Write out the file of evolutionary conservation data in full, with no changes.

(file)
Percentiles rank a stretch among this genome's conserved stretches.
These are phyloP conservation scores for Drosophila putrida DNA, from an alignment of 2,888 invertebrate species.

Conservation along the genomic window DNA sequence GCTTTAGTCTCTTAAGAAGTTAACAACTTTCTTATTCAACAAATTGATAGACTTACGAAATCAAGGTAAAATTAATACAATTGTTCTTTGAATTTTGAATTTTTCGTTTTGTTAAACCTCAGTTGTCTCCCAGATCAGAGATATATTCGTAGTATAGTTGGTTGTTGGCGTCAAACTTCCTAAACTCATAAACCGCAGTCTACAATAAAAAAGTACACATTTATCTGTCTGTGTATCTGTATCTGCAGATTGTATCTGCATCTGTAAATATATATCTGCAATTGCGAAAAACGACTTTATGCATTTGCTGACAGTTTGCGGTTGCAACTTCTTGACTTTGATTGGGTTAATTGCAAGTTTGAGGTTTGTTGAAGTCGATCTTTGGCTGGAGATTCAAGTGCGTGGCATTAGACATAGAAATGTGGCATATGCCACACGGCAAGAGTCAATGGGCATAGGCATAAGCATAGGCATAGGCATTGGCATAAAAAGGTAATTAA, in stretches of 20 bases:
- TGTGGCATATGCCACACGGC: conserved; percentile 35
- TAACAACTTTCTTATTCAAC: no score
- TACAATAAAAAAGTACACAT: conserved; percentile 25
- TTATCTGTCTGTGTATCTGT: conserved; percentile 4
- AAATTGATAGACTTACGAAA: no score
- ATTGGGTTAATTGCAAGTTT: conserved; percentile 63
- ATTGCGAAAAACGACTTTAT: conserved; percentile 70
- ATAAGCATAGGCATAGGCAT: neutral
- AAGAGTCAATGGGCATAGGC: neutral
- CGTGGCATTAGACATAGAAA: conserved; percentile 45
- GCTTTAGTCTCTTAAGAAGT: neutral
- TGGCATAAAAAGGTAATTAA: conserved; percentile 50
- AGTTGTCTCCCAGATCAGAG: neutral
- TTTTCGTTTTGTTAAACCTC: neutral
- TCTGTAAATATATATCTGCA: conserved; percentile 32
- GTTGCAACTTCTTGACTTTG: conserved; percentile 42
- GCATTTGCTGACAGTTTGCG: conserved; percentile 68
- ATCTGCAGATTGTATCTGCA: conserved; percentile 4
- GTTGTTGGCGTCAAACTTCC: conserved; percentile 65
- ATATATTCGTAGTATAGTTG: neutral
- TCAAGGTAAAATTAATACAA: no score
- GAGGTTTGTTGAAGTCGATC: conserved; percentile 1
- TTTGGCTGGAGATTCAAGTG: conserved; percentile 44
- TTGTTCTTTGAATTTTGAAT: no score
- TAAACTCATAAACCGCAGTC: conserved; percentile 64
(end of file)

Percentiles rank a stretch among this genome's conserved stretches.
These are phyloP conservation scores for Drosophila putrida DNA, from an alignment of 2,888 invertebrate species.

Conservation along the genomic window DNA sequence GCTTTAGTCTCTTAAGAAGTTAACAACTTTCTTATTCAACAAATTGATAGACTTACGAAATCAAGGTAAAATTAATACAATTGTTCTTTGAATTTTGAATTTTTCGTTTTGTTAAACCTCAGTTGTCTCCCAGATCAGAGATATATTCGTAGTATAGTTGGTTGTTGGCGTCAAACTTCCTAAACTCATAAACCGCAGTCTACAATAAAAAAGTACACATTTATCTGTCTGTGTATCTGTATCTGCAGATTGTATCTGCATCTGTAAATATATATCTGCAATTGCGAAAAACGACTTTATGCATTTGCTGACAGTTTGCGGTTGCAACTTCTTGACTTTGATTGGGTTAATTGCAAGTTTGAGGTTTGTTGAAGTCGATCTTTGGCTGGAGATTCAAGTGCGTGGCATTAGACATAGAAATGTGGCATATGCCACACGGCAAGAGTCAATGGGCATAGGCATAAGCATAGGCATAGGCATTGGCATAAAAAGGTAATTAA, in stretches of 20 bases:
- TGTGGCATATGCCACACGGC: conserved; percentile 35
- TAACAACTTTCTTATTCAAC: no score
- TACAATAAAAAAGTACACAT: conserved; percentile 25
- TTATCTGTCTGTGTATCTGT: conserved; percentile 4
- AAATTGATAGACTTACGAAA: no score
- ATTGGGTTAATTGCAAGTTT: conserved; percentile 63
- ATTGCGAAAAACGACTTTAT: conserved; percentile 70
- ATAAGCATAGGCATAGGCAT: neutral
- AAGAGTCAATGGGCATAGGC: neutral
- CGTGGCATTAGACATAGAAA: conserved; percentile 45
- GCTTTAGTCTCTTAAGAAGT: neutral
- TGGCATAAAAAGGTAATTAA: conserved; percentile 50
- AGTTGTCTCCCAGATCAGAG: neutral
- TTTTCGTTTTGTTAAACCTC: neutral
- TCTGTAAATATATATCTGCA: conserved; percentile 32
- GTTGCAACTTCTTGACTTTG: conserved; percentile 42
- GCATTTGCTGACAGTTTGCG: conserved; percentile 68
- ATCTGCAGATTGTATCTGCA: conserved; percentile 4
- GTTGTTGGCGTCAAACTTCC: conserved; percentile 65
- ATATATTCGTAGTATAGTTG: neutral
- TCAAGGTAAAATTAATACAA: no score
- GAGGTTTGTTGAAGTCGATC: conserved; percentile 1
- TTTGGCTGGAGATTCAAGTG: conserved; percentile 44
- TTGTTCTTTGAATTTTGAAT: no score
- TAAACTCATAAACCGCAGTC: conserved; percentile 64